Prior art teaches a general short-range remote control device which comprises an encoder or a transmitter with an encoder (herein called encoder device) and a decoder or a receiver with a decoder (herein called the decoder device). The encoder device is mainly designed to provide a common house code and unique data codes to allow the decoder device to respond and function accordingly. The house code is normally achieved by a dual in-line package (DIP) switch with eight positions to provide 256 different combinations. For recognition, both the encoder and the decoder devices should match their house code, or else the decoder device would not be able to respond to the command of the encoder device.

As mentioned above, since the existing prior art can only provide limited number of house codes to choose from, it is difficult to avoid interference from consumer's neighbors who are also using the invention. It could be troublesome to change the house code, because the consumer would not know the codes of their neighbors. Changes need to be made on all encoder and decoder devices. Furthermore, an intruder with the same product can easily interfere this remote control device by changing the house code one by one and it will trouble and inconvenient the consumer(s).

The invention introduces a new concept to provide one unique identification (ID) code for each encoder device which is pre-set or built-in during manufacturing. Through an automatic or manual learning process, the receiver can memorize many ID codes in the electrically erasable programmable read-only memory (EEPROM) integrated circuits (IC) or flash read-only memory (ROM). Once memorized, the contents inside these memory devices will not be lost or changed, even if there is power supply interruption. The receiver will be free from interference from a different transmitter, since its ID code does not match and will not be recognized.

This new concept teaches a separate unique ID code for each encoder device. There must be a wide choice of ID codes for hundreds of thousands of encoder devices, in order to avoid interference. This is supported by applying a four quadric or higher communication protocol coding arrangement. The arrangement allows for increased transmission power as regulated by Federal Communications Commission (FCC) due to low average on period per duty cycle.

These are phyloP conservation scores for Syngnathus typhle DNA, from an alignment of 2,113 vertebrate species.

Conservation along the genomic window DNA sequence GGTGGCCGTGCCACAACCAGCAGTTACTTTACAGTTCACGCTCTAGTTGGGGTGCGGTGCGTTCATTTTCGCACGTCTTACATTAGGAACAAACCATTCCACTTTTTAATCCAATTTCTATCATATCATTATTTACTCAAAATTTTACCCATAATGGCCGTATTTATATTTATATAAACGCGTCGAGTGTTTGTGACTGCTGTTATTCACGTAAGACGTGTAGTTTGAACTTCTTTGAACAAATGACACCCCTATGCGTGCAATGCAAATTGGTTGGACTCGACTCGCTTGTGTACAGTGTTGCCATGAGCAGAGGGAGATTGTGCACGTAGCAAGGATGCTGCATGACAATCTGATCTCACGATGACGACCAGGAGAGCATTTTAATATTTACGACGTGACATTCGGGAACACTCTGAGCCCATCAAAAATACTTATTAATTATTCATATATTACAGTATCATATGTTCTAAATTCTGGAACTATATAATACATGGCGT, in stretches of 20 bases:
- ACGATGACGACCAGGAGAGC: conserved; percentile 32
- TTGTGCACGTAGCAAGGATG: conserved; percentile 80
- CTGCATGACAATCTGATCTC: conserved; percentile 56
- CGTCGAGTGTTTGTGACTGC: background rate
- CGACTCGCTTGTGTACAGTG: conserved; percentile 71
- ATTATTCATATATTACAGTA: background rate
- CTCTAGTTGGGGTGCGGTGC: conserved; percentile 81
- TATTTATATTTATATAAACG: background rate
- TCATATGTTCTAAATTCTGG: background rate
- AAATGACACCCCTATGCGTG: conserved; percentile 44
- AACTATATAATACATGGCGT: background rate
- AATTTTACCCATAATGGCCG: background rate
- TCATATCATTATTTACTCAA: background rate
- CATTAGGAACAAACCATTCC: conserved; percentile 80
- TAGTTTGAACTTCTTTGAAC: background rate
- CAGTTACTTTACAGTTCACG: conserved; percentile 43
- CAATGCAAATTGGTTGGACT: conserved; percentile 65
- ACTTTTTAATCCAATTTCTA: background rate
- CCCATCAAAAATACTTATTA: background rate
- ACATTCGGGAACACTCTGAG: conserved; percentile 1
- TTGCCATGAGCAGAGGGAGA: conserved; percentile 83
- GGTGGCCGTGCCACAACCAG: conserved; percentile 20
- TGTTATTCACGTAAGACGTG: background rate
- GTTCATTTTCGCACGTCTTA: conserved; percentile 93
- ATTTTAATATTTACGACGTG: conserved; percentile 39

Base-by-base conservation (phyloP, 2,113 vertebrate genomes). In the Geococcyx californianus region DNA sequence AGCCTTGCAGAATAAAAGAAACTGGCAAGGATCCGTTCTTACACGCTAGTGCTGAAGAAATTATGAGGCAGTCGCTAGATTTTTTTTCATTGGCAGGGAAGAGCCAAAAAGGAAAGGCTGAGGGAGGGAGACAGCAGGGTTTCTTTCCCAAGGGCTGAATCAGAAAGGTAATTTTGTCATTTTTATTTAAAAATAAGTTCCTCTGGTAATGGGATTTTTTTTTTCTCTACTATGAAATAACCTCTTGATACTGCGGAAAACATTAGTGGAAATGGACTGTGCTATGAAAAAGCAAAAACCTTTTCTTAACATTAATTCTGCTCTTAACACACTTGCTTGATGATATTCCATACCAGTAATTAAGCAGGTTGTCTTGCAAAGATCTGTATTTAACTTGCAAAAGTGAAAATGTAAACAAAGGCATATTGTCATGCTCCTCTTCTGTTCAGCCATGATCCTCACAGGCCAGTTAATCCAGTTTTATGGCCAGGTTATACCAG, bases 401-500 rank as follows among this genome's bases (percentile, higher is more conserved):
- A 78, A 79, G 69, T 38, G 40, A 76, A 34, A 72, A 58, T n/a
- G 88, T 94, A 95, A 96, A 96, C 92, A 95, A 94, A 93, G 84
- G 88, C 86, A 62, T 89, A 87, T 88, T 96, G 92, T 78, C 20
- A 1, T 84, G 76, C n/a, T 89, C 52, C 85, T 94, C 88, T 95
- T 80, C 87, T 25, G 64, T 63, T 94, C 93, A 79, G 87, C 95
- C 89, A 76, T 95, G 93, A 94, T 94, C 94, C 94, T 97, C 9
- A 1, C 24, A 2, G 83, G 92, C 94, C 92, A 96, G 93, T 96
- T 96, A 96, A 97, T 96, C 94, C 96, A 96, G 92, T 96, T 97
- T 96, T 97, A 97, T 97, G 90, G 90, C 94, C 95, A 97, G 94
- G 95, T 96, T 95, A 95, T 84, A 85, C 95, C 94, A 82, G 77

SUMMARY OF THE INVENTION

An alerting system consists of at least one transmitter or encoder device in communication with at least one receiver or decoder device. The transmitter or encoder device has a factory pre-set built-in fixed unique ID code. The ID codes of the various transmitters or encoder devices are different, to avoid interference. There are substantially large number of ID code combinations to choose from. The receiver or decoder device is operable by a receiver circuit, and a microprocessor interfaced with an EEPROM or flash ROM. These ROMs are used to store the ID code(s) of the transmitter(s) or encoder device(s). The receiver of the alerting system would respond with pre-defined function(s), upon successful matching of the ID code from an encoder device with the code stored in the EEPROM or the flash ROM. A four quadric or higher communication protocol realizing the above system is also disclosed. The present invention can be applied to a general short-range remote control alerting system utilizing RF link to operate devices such as doorbells, security lights, home controls and security alarm systems.

BRIEF DESCRIPTION OF THE DRAWINGS

FIG. 1 shows a circuit diagram of light emitting diode (LED) push transmitter according to the present invention.

FIG. 2 shows the preamble of the transmission protocol used by the present invention.

FIG. 3 shows the ID code, original equipment manufacturer (OEM) code, product code, repeat product code, channel code, repeat channel code, battery code and repeat battery code of the transmission protocol used by the present invention.

FIG. 4 shows the four quadric transmission protocol used by the present invention.

FIG. 5 shows a circuit diagram of passive infrared (PIR) transmitter according to the present invention.

FIG. 6 shows a circuit diagram of remote transmitter according to the present invention.

FIG. 7 shows a circuit diagram of contact transmitter according to the present invention.

FIG. 8 shows a block diagram of a RF receiver according to the present invention.

DETAILED DESCRIPTION

According to the present invention, an alerting system consists of at least one transmitter or encoder device in communication with at least one receiver or decoder device. The present invention can be applied to a general short-range remote control alerting system utilizing RF link to operate devices such as doorbells, security lights, home controls and security alarm systems.

Each transmitter or encoder device is operable by an application specific integrated circuit (ASIC) assisted transmitter circuit, with a factory pre-set built-in fixed unique ID code. There is a wide choice of ID codes to choose from, for the various transmitters or encoder devices. The receiver or decoder device is operable by a receiver circuit, and a microprocessor which is interfaced with an EEPROM or flash ROM. These ROMs are used to store the ID code(s) of the transmitter(s) or encoder device(s). The receiver of the alerting system would respond with pre-defined function(s), upon successful matching of the ID code from an encoder device with the code stored in the EEPROM or the flash ROM. The pre-defined functions include playing a musical tune, activating or de-activating a light.